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Apple’s Baffling Response to 2011 MacBook Pro Graphics Issues

One of the Mac’s lures is Apple’s famous customer service. Online anecdotes abound about how an Apple Genius fixed or replaced an out-of-warranty product for free or cheap, but such stellar service isn’t universal. In reality, you never quite know what to expect when you take a troubled Mac into an Apple Store. One group that’s painfully aware of this is owners of 15- and 17-inch 2011 MacBook Pros stricken by system-crippling graphics issues, about which Apple has been indifferent.

All computers are complex devices, and hardware problems occur; despite Apple’s boast of “it just works,” Macs are no exception. In the past, Apple has addressed hardware issues with software updates, firmware updates, repair programs, and sometimes even recalls. However, in this case, the complete lack of acknowledgement about the issue, coupled with Apple’s inconsistent handling of the problem, has been perplexing.

TidBITS reader Hal Feldman encapsulated his frustration in an email message to Tim Cook:

For more than 25 years I have bought lots of devices and have been a shareholder. What baffles me is how Apple is handling the 2011 MacBook Pro issue. I have been through a string of eight visits to the Apple Store, and the last thing I was told was a logic board swap was not working and Apple would not further repair the machine.

In one of many ongoing threads about this issue at the Apple Support Communities (with about 12,000 posts and over 3.9 million views), a slew of users have expressed similar disappointment, after either being told by Apple that they would have to pay expensive repair costs or continuing to experience problems after repairs were performed.

In addition, Apple has been unclear about whether or not any particular 2011 MacBook Pro is even eligible for repair. In some cases, users have been refused at one Apple Store, only to visit another that’s happy to accept the MacBook Pro and send it in for a logic board swap.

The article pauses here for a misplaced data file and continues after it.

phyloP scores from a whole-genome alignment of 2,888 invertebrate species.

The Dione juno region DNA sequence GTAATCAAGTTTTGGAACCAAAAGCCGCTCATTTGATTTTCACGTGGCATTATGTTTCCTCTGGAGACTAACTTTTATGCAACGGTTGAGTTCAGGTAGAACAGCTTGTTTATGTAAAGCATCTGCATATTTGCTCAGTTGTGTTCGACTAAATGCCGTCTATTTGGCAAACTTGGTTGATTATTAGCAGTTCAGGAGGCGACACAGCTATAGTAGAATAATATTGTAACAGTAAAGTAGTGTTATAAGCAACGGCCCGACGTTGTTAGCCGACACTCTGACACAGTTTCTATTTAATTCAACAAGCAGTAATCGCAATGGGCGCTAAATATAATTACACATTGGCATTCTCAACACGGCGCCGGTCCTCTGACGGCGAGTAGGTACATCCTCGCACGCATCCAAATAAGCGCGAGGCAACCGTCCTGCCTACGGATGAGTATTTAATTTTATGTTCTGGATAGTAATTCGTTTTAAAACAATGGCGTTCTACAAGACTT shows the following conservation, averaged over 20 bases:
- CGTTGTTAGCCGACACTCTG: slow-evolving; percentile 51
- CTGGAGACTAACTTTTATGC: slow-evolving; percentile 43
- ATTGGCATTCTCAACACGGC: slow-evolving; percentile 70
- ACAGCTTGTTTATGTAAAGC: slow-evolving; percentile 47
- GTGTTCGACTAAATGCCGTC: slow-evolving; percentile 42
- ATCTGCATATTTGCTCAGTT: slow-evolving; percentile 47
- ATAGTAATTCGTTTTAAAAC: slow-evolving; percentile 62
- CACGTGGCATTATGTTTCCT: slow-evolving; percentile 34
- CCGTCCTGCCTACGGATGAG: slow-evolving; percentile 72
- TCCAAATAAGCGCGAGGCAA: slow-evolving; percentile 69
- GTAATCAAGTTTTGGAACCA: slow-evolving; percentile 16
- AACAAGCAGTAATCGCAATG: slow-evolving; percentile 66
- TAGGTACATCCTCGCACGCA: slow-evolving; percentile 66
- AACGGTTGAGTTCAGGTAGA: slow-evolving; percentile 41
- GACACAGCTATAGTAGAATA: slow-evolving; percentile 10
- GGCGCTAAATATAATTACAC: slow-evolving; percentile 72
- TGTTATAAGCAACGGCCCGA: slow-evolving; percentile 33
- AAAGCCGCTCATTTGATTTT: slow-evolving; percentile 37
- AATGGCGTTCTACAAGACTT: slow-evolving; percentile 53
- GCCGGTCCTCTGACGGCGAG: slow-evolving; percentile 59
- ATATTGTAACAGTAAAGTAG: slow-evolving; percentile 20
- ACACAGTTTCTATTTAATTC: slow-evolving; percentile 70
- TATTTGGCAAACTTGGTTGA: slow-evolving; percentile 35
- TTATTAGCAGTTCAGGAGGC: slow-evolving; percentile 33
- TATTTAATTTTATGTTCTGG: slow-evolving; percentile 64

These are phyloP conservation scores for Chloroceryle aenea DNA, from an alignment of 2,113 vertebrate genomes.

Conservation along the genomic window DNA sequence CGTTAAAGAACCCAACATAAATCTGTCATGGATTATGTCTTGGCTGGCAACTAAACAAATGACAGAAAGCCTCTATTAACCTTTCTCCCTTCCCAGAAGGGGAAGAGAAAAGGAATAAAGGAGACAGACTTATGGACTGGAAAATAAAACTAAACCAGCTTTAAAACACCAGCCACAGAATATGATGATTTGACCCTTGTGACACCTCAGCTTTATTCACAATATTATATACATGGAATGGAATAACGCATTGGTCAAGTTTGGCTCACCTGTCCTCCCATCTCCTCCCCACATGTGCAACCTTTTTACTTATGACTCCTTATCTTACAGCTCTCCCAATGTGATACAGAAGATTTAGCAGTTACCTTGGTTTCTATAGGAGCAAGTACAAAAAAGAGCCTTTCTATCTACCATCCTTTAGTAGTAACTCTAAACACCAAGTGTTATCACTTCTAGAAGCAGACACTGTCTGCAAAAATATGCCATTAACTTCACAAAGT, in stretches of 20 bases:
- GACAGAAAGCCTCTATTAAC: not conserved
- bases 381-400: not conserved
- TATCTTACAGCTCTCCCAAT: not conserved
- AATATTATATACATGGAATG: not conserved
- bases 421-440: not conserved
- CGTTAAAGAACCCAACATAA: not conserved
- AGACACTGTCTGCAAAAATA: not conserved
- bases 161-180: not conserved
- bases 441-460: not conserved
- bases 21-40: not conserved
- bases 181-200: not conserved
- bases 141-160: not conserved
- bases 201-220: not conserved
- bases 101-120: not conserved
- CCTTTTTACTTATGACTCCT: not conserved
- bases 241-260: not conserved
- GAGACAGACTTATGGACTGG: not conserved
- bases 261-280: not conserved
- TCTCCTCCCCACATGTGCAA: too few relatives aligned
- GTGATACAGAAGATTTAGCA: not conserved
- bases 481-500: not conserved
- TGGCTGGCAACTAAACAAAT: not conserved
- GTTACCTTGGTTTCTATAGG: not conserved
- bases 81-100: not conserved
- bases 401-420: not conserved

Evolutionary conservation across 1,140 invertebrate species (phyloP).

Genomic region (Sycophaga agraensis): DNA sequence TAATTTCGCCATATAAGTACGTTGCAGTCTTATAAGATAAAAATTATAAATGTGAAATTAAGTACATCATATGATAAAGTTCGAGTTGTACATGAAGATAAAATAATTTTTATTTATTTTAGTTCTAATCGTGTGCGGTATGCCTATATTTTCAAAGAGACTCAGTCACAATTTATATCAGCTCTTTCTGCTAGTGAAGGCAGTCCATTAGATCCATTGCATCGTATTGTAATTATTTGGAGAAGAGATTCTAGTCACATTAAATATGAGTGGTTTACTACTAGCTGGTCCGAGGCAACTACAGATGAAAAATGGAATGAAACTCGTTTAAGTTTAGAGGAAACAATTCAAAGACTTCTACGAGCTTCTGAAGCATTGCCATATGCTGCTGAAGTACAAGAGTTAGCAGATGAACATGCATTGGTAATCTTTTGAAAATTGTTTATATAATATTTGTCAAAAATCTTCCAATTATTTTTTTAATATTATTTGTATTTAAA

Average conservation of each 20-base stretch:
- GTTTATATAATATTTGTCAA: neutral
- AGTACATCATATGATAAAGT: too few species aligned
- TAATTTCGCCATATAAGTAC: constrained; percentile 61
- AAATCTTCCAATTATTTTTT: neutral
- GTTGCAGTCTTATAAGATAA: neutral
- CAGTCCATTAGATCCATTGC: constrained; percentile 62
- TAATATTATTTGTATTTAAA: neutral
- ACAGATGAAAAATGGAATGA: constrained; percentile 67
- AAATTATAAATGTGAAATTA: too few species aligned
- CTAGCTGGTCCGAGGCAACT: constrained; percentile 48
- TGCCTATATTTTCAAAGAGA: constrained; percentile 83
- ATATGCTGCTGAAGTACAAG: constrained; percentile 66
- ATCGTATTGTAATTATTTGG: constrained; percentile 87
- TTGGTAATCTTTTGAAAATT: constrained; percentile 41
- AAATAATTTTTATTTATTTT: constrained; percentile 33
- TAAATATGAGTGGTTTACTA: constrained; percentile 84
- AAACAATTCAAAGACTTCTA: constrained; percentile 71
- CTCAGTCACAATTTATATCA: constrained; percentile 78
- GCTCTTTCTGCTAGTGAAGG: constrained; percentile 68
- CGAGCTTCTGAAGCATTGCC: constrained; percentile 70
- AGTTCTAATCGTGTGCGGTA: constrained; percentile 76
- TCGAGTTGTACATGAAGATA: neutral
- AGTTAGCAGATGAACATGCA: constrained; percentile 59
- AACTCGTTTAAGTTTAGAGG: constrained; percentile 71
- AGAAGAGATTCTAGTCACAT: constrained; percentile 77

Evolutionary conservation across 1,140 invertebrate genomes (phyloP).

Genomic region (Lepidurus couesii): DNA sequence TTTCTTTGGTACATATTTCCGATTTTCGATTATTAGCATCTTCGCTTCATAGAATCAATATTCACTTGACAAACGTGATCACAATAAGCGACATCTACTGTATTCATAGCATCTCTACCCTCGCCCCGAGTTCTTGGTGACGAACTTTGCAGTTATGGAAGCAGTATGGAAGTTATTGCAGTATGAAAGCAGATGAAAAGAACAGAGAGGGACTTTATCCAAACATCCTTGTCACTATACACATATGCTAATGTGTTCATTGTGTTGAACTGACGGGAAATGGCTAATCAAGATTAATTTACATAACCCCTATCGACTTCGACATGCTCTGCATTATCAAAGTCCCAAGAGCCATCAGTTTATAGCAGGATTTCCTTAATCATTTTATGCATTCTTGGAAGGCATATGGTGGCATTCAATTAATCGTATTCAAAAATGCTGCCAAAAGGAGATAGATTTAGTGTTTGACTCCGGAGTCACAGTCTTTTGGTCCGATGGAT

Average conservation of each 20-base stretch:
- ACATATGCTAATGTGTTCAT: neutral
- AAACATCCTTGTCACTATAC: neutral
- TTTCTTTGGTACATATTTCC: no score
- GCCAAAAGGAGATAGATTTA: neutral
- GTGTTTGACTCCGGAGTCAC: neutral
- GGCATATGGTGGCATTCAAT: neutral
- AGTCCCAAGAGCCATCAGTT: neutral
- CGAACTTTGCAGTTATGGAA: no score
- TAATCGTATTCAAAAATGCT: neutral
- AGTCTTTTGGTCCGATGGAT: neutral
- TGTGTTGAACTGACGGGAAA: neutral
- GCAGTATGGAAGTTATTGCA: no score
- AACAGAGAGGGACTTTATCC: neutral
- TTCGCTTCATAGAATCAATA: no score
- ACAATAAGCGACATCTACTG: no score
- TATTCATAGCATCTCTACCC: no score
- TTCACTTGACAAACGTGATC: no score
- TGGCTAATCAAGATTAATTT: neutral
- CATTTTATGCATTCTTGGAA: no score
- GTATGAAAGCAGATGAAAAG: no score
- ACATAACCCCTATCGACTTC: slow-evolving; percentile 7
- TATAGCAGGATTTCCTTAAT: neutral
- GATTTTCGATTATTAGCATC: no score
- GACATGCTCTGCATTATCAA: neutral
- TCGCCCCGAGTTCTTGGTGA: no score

This affected me toward the end of 2013, when my 17-inch 2011 MacBook Pro began showing small graphic artifacts. At first, I figured the problem was related to pre-release versions of Mac OS X that I was testing for Apple. Unfortunately, the problems worsened, and by October 2013, my MacBook would work for only a short time before displaying a massive array of graphic artifacts, then grinding to a halt. A few weeks later, the MacBook refused to boot, displaying only vertical stripes.

When I took it to an Apple Store, I was quoted about $1,500 for an out-of-warranty repair. That forced the decision of whether to repair the system, or retire it and purchase a new one for $1,999. I reluctantly chose the later.

More recently, it appears that Apple has quietly changed the repair policy for these 2011 MacBook Pros. A few months ago, I again dropped by an Apple Store with my old MacBook, and was surprised to be quoted $310 for the same repair. This price is less than the cost of the logic board itself (roughly $800–$900, according to iFixit), so it seems that Apple would basically be charging me only for shipping and labor. I don’t know if everyone with similar problems is being quoted that lower fee, or if I just got lucky. Regardless, I took Apple up on the offer, and my MacBook worked fine after returning from being serviced.